tech
Arts and Entertainment
Up my street: The residents of the elegant Moray Place in Edinburgh's Georgian New Town
tvBBC's The Secret History of Our Streets reveals a fascinating window into Britain's past
Arts and Entertainment
Southern charm: Nicolas Cage and Tye Sheridan in ‘Joe’
filmReview: Actor delivers astonishing performance in low budget drama
Arts and Entertainment
While many films were released, few managed to match the success of James Bond blockbuster 'Skyfall'
film
Extras
indybest
News
Albus Dumbledore, the headmaster of Hogwarts School of Witchcraft and Wizardry has been the teaching profession's favourite teacher
education
Sport
Luis Suarez looks towards the crowd during the 2-1 victory over England
sport
Life and Style
Cheesecake frozen yoghurt by Constance and Mathilde Lorenzi
food + drinkThink outside the cool box for this summer’s frozen treats
News
John Barrowman kisses his male “bride” at a mock Gretna Green during the Commonwealth Games opening ceremony
peopleBarrowman's opening ceremony message to Commonwealth countries where he would be sent to prison for being gay
Sport
Sir Bradley Wiggins removes his silver medal after the podium ceremony for the men’s 4,000m team pursuit in Glasgow yesterday
Commonwealth games Disappointment for Sir Bradley in team pursuit final as England are forced to settle for silver
Sport
Alistair Brownlee (right) celebrates with his gold medal after winning the men’s triathlon alongside brother Jonny (left), who got silver
England's Jodie Stimpson won the women’s triathlon in the morning
Independent
Travel Shop
the manor
Up to 70% off luxury travel
on city breaks Find out more
santorini
Up to 70% off luxury travel
on chic beach resorts Find out more
sardina foodie
Up to 70% off luxury travel
on country retreats Find out more
Latest stories from i100
Have you tried new the Independent Digital Edition apps?
Independent Dating
and  

By clicking 'Search' you
are agreeing to our
Terms of Use.

ES Rentals

    iJobs Job Widget
    iJobs General

    SQL Report Analyst (SSRS, CA, SQL 2012)

    £30000 - £38500 Per Annum + 25 days holiday, pension, subsidised restaurant: C...

    Application Support Analyst (SQL, Incident Management, SLAs)

    £34000 - £37000 Per Annum + excellent benefits: Clearwater People Solutions Lt...

    Embedded Software / Firmware Engineer

    £40000 - £45000 per annum + Pension, Holiday, Flexi-time: Progressive Recruitm...

    Developer - WinForms, C#

    £280 - £320 per day: Progressive Recruitment: C#, WinForms, Desktop Developmen...

    Day In a Page

    Backhanders, bribery and abuses of power have soared in China as economy surges

    Bribery and abuses of power soar in China

    The bribery is fuelled by the surge in China's economy but the rules of corruption are subtle and unspoken, finds Evan Osnos, as he learns the dark arts from a master
    Commonwealth Games 2014: Highland terriers stole the show at the opening ceremony

    Highland terriers steal the show at opening ceremony

    Gillian Orr explores why a dog loved by film stars and presidents is finally having its day
    German art world rocked as artists use renowned fat sculpture to distil schnapps

    Brewing the fat from artwork angers widow of sculptor

    Part of Joseph Beuys' 1982 sculpture 'Fettecke' used to distil schnapps
    BBC's The Secret History of Our Streets reveals a fascinating window into Britain's past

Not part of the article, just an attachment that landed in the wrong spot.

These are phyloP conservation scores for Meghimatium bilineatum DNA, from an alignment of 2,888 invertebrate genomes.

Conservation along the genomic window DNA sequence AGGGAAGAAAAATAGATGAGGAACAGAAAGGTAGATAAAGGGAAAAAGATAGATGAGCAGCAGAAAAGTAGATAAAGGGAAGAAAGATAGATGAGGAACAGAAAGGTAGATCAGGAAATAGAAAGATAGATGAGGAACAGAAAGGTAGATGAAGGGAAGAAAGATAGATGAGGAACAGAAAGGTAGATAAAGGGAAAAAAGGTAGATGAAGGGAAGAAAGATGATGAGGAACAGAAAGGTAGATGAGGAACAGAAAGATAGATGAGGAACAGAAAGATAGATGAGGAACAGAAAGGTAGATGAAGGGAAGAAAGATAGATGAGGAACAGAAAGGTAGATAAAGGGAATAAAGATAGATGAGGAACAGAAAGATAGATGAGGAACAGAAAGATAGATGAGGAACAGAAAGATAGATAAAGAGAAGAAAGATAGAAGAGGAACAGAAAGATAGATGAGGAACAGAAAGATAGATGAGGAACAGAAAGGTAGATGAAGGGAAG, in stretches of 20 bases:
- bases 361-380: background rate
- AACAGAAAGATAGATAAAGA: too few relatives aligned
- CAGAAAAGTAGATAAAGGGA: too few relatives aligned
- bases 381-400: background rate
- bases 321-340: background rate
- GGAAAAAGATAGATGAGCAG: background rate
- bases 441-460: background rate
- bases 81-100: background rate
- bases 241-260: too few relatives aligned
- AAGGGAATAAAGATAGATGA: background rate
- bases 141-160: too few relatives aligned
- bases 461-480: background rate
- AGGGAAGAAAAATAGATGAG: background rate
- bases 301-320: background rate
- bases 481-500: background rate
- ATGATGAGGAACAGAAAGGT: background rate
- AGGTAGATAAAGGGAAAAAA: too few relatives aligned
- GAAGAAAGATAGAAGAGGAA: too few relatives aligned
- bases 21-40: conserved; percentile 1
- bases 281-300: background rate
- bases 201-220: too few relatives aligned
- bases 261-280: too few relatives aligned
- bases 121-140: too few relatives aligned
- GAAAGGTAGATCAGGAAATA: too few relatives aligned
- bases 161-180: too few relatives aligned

BBC takes viewers back down memory lane

    The Secret History of Our Streets, which returns with three films looking at Scottish streets, is the inverse of Benefits Street - delivering warmth instead of cynicism
    Joe, film review: Nicolas Cage delivers an astonishing performance in low budget drama

    Nicolas Cage shines in low-budget drama Joe

    Cage plays an ex-con in David Gordon Green's independent drama, which has been adapted from a novel by Larry Brown
    How to make your own gourmet ice lollies, granitas, slushy cocktails and frozen yoghurt

    Make your own ice lollies and frozen yoghurt

    Think outside the cool box for this summer's tempting frozen treats
    Ford Fiesta is UK's most popular car of all-time, with sales topping 4.1 million since 1976

    Fiesta is UK's most popular car of all-time

    Sales have topped 4.1 million since 1976. To celebrate this milestone, four Independent writers recall their Fiestas with pride
    10 best reed diffusers

    Heaven scent: 10 best reed diffusers

    Keep your rooms smelling summery and fresh with one of these subtle but distinctive home fragrances that’ll last you months
    Commonwealth Games 2014: Female boxers set to compete for first time

    Female boxers set to compete at Commonwealth Games for first time

    There’s no favourites and with no headguards anything could happen
    Five things we’ve learned so far about Manchester United under Louis van Gaal

    Five things we’ve learned so far about United under Van Gaal

    It’s impossible to avoid the impression that the Dutch manager is playing to the gallery a little
    Screwing your way to the top? Good for Lana Del Rey for helping kill that myth

    Screwing your way to the top?

    Good for Lana Del Rey for helping kill that myth, says Grace Dent
    Will the young Britons fighting in Syria be allowed to return home and resume their lives?

    Will Britons fighting in Syria be able to resume their lives?

    Tony Blair's Terrorism Act 2006 has made it an offence to take part in military action abroad with a "political, ideological, religious or racial motive"
    Beyoncé poses as Rosie the Riveter, the wartime poster girl who became a feminist pin-up

    Beyoncé poses as Rosie the Riveter

    The wartime poster girl became the ultimate American symbol of female empowerment
    The quest to find the perfect pair of earphones: Are custom, 3D printed earbuds the solution?

    The quest to find the perfect pair of earphones

    Earphones don't fit properly, offer mediocre audio quality and can even be painful. So the quest to design the perfect pair is music to Seth Stevenson's ears
    US Army's shooting star: Lt-Col Steven Cole is the man Hollywood calls when it wants to borrow a tank or check a military uniform

    Meet the US Army's shooting star

    Lt-Col Steven Cole is the man Hollywood calls when it wants to borrow a tank or check a military uniform